Brazilian PC maker Positivo posts revenue fall

The largest PC and smartphone manufacturer in the country has had its 2015 performance impacted by dollar fluctuations and high levels of unsold stock

The largest Brazilian PC and mobile manufacturer Positivo has posted negative financial results for 2015, caused by dollar fluctuations and low market demand.

The firm posted net revenues of R$1.84bn ($506m) for 2015, a 20 percent drop in relation to 2014.

According to the company, the current financial crisis in Brazil has cause a bigger impact to its financial performance than it was expected. In a statement, Positivo then used IDC numbers to illustrate the market decline.

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The analyst firm had predicted that the consumer market would grow by 5 percent and that corporate demand would see a 4 percent uplift. But the reality turned out to be a lot worse, with decline of 39 percent and 30 percent for the two segments respectively.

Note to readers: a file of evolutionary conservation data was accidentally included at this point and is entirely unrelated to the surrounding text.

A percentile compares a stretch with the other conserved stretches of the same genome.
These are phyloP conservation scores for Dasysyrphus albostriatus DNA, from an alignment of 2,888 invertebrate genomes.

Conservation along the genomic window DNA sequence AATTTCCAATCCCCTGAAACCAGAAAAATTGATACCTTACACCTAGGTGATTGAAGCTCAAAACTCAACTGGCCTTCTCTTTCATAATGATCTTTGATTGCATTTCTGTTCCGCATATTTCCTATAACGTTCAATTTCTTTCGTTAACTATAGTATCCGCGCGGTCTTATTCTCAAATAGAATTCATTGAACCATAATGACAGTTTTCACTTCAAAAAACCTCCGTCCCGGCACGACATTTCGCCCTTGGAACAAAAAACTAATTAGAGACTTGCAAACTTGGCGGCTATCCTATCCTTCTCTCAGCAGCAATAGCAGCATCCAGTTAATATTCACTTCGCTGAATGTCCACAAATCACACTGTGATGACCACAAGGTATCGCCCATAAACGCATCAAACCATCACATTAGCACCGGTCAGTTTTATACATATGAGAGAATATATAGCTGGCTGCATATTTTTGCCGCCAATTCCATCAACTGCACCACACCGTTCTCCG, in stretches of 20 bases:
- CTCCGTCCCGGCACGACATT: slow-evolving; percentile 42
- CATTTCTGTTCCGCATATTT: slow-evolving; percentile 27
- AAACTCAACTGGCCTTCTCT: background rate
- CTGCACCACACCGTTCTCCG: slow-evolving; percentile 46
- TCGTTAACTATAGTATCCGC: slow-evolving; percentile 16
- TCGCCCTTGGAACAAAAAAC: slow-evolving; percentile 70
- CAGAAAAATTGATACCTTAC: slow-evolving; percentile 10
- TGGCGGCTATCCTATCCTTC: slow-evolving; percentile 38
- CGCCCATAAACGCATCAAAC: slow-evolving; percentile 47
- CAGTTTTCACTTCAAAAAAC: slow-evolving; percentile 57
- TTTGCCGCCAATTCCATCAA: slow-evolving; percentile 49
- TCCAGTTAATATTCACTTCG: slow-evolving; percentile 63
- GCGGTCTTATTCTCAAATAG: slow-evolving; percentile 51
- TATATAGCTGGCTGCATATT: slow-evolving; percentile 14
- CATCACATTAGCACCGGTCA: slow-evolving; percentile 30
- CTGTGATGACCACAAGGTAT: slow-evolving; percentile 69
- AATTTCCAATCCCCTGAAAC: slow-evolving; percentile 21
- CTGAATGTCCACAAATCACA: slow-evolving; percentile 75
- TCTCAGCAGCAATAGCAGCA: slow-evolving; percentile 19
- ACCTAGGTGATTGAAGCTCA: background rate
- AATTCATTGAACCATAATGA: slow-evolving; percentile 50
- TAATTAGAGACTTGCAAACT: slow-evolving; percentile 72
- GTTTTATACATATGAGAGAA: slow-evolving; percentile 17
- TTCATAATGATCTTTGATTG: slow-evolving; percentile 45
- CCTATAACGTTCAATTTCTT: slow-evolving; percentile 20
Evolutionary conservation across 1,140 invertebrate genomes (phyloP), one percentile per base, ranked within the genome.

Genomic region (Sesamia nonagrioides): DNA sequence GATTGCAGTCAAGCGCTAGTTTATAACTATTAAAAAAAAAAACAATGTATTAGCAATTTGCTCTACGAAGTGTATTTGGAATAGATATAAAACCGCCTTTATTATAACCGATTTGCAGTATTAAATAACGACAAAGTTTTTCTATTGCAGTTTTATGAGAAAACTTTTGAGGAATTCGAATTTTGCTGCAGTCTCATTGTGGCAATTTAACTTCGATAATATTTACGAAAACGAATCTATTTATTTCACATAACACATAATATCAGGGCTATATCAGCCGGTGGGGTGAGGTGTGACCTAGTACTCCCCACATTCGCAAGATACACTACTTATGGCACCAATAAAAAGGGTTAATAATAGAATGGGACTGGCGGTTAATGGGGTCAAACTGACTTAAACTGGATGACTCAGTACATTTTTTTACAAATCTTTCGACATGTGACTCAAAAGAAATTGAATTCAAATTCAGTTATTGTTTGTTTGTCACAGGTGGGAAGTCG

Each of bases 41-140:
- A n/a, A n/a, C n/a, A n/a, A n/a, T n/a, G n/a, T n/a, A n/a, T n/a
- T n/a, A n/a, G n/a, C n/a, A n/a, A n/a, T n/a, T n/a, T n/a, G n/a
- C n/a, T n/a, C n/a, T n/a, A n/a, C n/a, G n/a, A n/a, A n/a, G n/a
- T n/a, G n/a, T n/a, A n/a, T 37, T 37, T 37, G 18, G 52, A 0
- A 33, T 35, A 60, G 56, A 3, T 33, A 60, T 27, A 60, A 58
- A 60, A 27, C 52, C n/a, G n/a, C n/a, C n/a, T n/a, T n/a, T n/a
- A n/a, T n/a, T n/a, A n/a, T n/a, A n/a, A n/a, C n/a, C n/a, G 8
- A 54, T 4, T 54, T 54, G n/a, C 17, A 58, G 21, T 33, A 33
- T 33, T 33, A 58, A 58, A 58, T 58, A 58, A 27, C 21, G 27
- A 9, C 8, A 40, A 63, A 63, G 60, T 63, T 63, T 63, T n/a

As well as the dollar hike in relation to the local currency - which affects local manufacturers since about 90 percent of production cost is impacted by dollar fluctuations - Positivo faced the issue of high stock levels that the company planned for the expected demand and were not sold. This has prompted the sale of products at a discount at the end of last year, which therefore reduced the firm's profit margins.

According to the manufacturer, the idea for 2016 is to keep stock at a level that is more realistic considering market trends. The expectation is now a market decline of 18 percent and 12 percent for PCs and smartphones respectively.

As if the negative financial results were not enough, Positivo also had to deal with the loss of market leadership to Dell last year, who announced last year that it held the number one spot in PC sales in Brazil.

As for positive news, Positivo mentioned a 127 percent uplift in smartphone sales for last year. The company has also been placing its bets on entry-level smartphones as well as feature phones, aimed at users with more basic needs and want to spend less.